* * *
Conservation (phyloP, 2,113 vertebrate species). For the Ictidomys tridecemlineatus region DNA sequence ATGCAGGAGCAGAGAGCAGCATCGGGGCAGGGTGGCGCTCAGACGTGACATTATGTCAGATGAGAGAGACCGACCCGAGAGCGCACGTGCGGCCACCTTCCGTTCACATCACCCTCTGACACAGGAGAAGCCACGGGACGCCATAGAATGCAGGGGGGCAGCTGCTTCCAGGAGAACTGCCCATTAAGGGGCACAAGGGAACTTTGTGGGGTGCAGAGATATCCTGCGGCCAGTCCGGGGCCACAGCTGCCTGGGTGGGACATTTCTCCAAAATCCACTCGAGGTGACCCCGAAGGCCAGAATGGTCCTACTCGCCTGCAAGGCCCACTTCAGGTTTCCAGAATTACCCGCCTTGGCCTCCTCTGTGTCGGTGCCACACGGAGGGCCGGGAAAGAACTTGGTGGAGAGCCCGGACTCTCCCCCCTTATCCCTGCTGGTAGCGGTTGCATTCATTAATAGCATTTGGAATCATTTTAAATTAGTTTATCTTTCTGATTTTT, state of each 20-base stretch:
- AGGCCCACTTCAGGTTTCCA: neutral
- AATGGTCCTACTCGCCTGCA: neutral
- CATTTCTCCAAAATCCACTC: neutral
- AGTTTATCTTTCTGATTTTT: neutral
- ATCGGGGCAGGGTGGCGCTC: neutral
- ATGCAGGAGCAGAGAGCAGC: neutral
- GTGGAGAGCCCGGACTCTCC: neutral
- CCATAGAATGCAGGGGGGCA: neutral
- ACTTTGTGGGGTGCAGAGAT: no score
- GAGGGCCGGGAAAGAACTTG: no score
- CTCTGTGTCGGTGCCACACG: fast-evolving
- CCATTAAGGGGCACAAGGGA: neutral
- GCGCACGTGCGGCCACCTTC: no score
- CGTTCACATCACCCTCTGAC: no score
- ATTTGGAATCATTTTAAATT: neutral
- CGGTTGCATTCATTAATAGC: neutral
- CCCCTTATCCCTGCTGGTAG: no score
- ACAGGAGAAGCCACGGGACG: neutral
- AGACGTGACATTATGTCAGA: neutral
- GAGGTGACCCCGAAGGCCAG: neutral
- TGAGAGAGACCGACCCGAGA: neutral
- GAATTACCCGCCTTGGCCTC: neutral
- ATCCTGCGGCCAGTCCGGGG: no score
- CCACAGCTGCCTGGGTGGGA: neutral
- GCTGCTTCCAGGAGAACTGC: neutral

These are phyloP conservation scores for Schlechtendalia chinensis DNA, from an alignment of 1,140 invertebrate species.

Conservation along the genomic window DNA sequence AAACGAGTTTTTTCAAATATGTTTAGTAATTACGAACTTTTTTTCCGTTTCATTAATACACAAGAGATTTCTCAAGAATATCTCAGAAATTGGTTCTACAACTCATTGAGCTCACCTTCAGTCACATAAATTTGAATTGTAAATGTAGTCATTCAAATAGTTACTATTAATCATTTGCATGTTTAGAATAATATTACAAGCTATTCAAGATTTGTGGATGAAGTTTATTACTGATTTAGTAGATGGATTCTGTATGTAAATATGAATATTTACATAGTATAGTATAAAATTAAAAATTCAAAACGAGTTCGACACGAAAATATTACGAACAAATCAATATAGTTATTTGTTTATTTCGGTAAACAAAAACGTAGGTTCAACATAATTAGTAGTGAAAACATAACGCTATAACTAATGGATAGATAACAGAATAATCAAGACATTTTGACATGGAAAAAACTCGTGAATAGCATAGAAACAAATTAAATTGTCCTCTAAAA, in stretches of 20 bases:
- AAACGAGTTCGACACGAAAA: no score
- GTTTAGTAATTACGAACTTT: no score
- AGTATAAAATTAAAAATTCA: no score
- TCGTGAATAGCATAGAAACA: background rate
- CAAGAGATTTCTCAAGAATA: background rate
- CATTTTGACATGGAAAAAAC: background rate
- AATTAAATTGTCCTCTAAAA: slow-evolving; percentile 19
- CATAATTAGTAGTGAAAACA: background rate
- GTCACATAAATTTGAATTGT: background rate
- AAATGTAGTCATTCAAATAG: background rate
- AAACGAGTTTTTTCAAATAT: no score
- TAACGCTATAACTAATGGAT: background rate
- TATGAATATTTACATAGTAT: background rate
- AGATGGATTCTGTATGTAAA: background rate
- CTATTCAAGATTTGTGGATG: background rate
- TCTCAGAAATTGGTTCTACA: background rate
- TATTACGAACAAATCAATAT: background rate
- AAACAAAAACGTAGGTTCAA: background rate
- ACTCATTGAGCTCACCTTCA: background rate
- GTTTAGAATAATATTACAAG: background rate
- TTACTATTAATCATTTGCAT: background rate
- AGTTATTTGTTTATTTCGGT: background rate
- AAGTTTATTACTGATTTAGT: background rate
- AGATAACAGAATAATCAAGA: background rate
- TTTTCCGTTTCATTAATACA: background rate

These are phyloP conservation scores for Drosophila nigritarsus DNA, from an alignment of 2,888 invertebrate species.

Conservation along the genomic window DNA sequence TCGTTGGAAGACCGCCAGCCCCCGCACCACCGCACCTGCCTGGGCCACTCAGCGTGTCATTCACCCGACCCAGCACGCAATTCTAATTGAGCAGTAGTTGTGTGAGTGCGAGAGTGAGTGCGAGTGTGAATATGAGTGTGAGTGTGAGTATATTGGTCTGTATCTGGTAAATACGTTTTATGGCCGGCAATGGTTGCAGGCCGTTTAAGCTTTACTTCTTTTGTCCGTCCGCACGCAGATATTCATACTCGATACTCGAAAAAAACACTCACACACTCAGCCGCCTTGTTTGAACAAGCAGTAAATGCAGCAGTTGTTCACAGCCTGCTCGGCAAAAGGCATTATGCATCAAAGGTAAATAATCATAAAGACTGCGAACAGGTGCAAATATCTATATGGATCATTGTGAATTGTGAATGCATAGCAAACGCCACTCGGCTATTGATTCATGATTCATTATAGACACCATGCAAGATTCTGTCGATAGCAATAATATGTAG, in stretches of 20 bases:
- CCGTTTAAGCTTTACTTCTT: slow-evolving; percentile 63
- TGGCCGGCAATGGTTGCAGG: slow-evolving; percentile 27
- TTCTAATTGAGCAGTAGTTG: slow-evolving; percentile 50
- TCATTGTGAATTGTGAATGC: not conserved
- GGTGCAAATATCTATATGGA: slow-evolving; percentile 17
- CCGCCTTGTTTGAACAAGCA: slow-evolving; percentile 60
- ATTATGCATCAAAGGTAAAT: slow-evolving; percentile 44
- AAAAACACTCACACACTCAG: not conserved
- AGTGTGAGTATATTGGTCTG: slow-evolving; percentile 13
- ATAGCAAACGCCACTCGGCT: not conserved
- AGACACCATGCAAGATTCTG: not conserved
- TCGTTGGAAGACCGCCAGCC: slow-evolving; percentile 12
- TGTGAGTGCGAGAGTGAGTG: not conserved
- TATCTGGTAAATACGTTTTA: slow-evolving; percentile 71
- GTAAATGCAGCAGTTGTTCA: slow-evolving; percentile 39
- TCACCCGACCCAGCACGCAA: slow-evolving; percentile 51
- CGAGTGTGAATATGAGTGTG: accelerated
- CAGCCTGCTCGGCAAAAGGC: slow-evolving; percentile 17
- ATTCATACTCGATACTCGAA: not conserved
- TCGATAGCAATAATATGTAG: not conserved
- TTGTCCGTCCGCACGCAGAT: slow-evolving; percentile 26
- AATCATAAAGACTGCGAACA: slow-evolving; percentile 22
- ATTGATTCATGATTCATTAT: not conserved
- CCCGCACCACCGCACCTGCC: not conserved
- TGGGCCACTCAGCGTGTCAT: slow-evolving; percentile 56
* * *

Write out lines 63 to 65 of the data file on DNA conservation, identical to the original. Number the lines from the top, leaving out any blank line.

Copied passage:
- AAAAACACTCACACACTCAG: not conserved
- AGTGTGAGTATATTGGTCTG: slow-evolving; percentile 13
- ATAGCAAACGCCACTCGGCT: not conserved